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The revelation of an alleged plot to attack the Canada-U.S. train system by a small cell somehow connected to al-Qaeda's presence in Iran has sparked interest in the relationship between the Sunni Muslim terror group and the Shia Muslim Iranian government. There is no doubt that al-Qaeda has a presence in Iran – but how it relates to the Tehran regime has been murky for years.

The relationship between al-Qaeda and the Islamic Republic of Iran has been shrouded in mystery and secrecy for years. Al-Qaeda operatives have transited through Iran regularly before and after Sept. 11, 2001, and some found sanctuary in Iran after fleeing Afghanistan in late 2001, although the circumstances of their status in Iran was always unclear. But the hints of occasional operational co-operation between al-Qaeda and Tehran are mostly outweighed by the very considerable and public evidence of the deep animosity between Sunni-extremist al-Qaeda and Shia-extremist Iran.

Antipathy for each other is at the root of their ideologies and narratives. It has been most visible in their competition for influence in Iraq, and now also in Syria.

The Sept. 11 plot is a good place to start if we wish to understand the mystery. The 9/11 Commission report concluded that there was evidence of contacts between Osama bin Laden and Iran (through its Lebanese Hezbollah ally) dating back to his years in Khartoum in the mid 1990s.

Mr. bin Laden may even have met with the infamous Hezbollah terrorist Imad Mughniyah back then to share terror tricks. Three of the 9/11 hijackers reportedly travelled from Saudi Arabia to Beirut, then on to Iran and into Afghanistan on a flight with an associate of a senior Hezbollah official, according to the commission's report. Khalid Sheikh Mohammad and Ramzi Binalshibh (the two captured al-Qaeda operatives who masterminded the 9/11 attack) confirmed that eight to 10 of the 9/11 hijackers at one time or another between October, 2000, and February, 2001, transited through Iran on their way to or from Afghanistan for training purposes, taking advantage of the Iranian practice of not stamping Saudi Arabian passports.

The bottom line of the 9/11 report is unequivocal, however: It reports that both Mr. Mohammad and Mr. Binalshibh categorically denied any relationship between the hijackers and Hezbollah. On Iran, the commission concludes: "We have found no evidence that Iran or Hezbollah was aware of the planning for what later became the 9/11 attack." So, at most, this was passive assistance, not actual co-plotting.

After the fall of the Taliban in Kabul, some al-Qaeda members, including bin Laden family members, fled to Iran – though most went into Pakistan. Many have since left Iran, including one of Osama bin Laden's wives who ended up with him in his final hideout in Pakistan. This al-Qaeda presence may have been loosely under the supervision of the Iranian regime at times.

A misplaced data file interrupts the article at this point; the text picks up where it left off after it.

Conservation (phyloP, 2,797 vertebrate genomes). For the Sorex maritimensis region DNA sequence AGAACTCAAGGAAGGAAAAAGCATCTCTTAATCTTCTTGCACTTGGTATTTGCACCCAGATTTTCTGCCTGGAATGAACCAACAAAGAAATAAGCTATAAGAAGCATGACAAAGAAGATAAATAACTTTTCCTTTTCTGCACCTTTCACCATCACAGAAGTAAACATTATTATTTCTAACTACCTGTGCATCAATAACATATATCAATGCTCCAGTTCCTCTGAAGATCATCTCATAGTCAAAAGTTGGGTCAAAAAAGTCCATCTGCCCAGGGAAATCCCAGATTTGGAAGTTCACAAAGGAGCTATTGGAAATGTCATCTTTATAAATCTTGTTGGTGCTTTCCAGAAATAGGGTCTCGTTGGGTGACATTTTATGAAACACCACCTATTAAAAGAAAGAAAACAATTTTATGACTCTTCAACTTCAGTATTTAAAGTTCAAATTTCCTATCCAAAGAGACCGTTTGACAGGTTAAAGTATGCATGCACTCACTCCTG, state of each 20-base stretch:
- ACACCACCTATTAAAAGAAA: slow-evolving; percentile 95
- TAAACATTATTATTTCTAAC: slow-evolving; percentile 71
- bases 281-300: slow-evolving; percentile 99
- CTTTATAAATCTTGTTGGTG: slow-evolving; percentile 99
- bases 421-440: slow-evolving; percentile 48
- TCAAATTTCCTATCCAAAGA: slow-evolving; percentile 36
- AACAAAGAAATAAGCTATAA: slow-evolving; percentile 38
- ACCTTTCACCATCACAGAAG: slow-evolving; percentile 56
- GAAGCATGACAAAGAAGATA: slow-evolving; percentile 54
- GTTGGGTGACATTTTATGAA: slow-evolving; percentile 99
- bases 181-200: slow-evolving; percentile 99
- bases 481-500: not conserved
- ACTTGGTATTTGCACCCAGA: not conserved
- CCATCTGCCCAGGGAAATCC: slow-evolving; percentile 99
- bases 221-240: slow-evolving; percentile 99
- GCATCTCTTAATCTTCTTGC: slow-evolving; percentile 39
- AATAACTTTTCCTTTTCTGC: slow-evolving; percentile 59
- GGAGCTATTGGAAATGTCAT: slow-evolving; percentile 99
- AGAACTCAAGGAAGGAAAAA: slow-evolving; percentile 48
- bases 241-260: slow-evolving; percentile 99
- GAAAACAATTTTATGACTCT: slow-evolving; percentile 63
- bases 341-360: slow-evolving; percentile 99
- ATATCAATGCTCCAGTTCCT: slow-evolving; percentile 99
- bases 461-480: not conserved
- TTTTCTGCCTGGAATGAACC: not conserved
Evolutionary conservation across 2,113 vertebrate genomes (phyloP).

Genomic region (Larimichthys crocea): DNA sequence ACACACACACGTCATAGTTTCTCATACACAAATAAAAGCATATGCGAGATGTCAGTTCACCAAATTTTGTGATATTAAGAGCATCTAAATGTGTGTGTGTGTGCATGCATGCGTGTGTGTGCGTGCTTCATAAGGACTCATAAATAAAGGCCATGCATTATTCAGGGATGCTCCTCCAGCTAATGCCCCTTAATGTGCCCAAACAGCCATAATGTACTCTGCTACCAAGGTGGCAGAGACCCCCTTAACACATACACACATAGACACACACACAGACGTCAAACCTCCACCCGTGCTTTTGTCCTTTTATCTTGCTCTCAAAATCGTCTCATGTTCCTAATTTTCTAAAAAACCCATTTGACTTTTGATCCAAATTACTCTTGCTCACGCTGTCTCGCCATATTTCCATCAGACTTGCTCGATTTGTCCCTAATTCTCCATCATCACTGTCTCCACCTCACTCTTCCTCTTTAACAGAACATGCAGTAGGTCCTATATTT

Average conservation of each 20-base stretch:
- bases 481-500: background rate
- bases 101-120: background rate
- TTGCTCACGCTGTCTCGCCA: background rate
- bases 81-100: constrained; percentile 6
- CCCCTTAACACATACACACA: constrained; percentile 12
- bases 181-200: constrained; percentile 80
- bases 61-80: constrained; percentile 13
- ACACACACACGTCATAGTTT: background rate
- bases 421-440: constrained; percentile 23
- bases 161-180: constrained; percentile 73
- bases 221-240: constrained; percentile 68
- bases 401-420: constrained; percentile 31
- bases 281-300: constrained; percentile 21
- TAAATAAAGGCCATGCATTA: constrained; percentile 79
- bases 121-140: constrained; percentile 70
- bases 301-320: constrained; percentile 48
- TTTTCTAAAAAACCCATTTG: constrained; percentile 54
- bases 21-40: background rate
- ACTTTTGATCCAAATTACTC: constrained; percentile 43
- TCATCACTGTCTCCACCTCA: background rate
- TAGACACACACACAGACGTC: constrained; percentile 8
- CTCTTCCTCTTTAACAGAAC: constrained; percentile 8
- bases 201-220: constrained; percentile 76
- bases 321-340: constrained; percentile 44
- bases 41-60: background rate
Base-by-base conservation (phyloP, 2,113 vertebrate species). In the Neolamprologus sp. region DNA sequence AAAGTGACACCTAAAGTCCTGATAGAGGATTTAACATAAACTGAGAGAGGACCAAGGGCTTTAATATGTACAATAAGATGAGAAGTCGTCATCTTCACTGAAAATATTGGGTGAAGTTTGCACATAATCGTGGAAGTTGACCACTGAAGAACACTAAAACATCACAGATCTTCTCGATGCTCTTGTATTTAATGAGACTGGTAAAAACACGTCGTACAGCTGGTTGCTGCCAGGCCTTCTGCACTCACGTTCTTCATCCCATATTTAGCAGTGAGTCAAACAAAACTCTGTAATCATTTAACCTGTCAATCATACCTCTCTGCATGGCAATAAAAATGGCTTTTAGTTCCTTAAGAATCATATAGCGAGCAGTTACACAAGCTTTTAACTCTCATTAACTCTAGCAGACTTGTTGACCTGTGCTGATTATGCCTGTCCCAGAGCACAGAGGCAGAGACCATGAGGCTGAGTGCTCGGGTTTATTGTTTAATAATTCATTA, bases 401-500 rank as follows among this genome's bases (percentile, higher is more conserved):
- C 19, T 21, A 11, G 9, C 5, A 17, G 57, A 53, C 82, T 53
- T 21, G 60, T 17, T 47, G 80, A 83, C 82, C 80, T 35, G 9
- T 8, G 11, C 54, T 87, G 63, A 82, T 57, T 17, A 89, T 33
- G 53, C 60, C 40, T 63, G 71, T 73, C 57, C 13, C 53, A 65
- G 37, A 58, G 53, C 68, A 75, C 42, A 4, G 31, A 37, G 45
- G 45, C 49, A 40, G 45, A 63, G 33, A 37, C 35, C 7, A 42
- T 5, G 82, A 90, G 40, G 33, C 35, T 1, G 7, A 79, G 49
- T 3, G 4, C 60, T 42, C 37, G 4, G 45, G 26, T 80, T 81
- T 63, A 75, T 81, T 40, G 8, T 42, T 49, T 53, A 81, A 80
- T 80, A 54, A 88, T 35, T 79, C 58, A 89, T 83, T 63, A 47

On the other side of the ledger, the animosity between Iran and al-Qaeda is public and abundantly clear. For al-Qaeda and ts allies such as the Afghan Taliban, Shiites are not true Muslims and should be treated at best as outcasts if not apostates. Al-Qaeda's first leader in Iraq, Abu Musaib al Zarqawi, was notoriously vicious in his hatred for the Shia. Al-Qaeda in Iraq still regularly targets Shiite innocents. At the same time, however, al-Qaeda operatives regularly cross Iran to travel between Iraq and Pakistan, some probably unknown to Iranian authorities and others probably tolerated with a blind eye.

Now, in Syria, al-Qaeda is backing the Sunni majority in its civil war with the Shia Alawite minority that backs President Bashar al-Assad. This month Ayman Zawahiri, Osama bin Laden's successor, attacked Iran in an audio message for backing Mr. Assad and for allegedly secretly colluding with America against the global jihad movement.

Despite their animosity, al-Qaeda and Iran can probably find places to quietly co-operate – if only passively. America and its allies are on a collision course with Tehran over Iran's nuclear program. From Tehran's perspective, the war has already begun. Iran's nuclear scientists are being assassinated, its nuclear and missile facilities blown up and its computers hacked. As the confrontation worsens, Iran may look for indirect ways to fight back.

Tehran might not know that al-Qaeda figures in Iran were in touch with an alleged cell in Canada at all – or it might allow al-Qaeda greater use of Iranian territory for communicating with a cell in Canada as a simple way to harass Washington and Ottawa without much risk. "Just turn a blind eye" co-operation is very hard to detect by Western intelligence agencies and almost impossible to prove.

In turn, as the United States puts pressure on al-Qaeda's safe haven in Pakistan, Mr. Zawahiri and his terrorists are likely to start looking for alternative sanctuaries. Iran is right next door. In short, al-Qaeda and Iran still hate each other, but they could find common cause to fight America and Canada.

Bruce Riedel, a former CIA officer and presidential advisor on Middle East and South Asia issues, is senior fellow and director of the Brookings Institution Intelligence Project. He is the author of The Search for Al Qaeda (2008) and Deadly Embrace: Pakistan, America and the Future of Global Jihad (2011).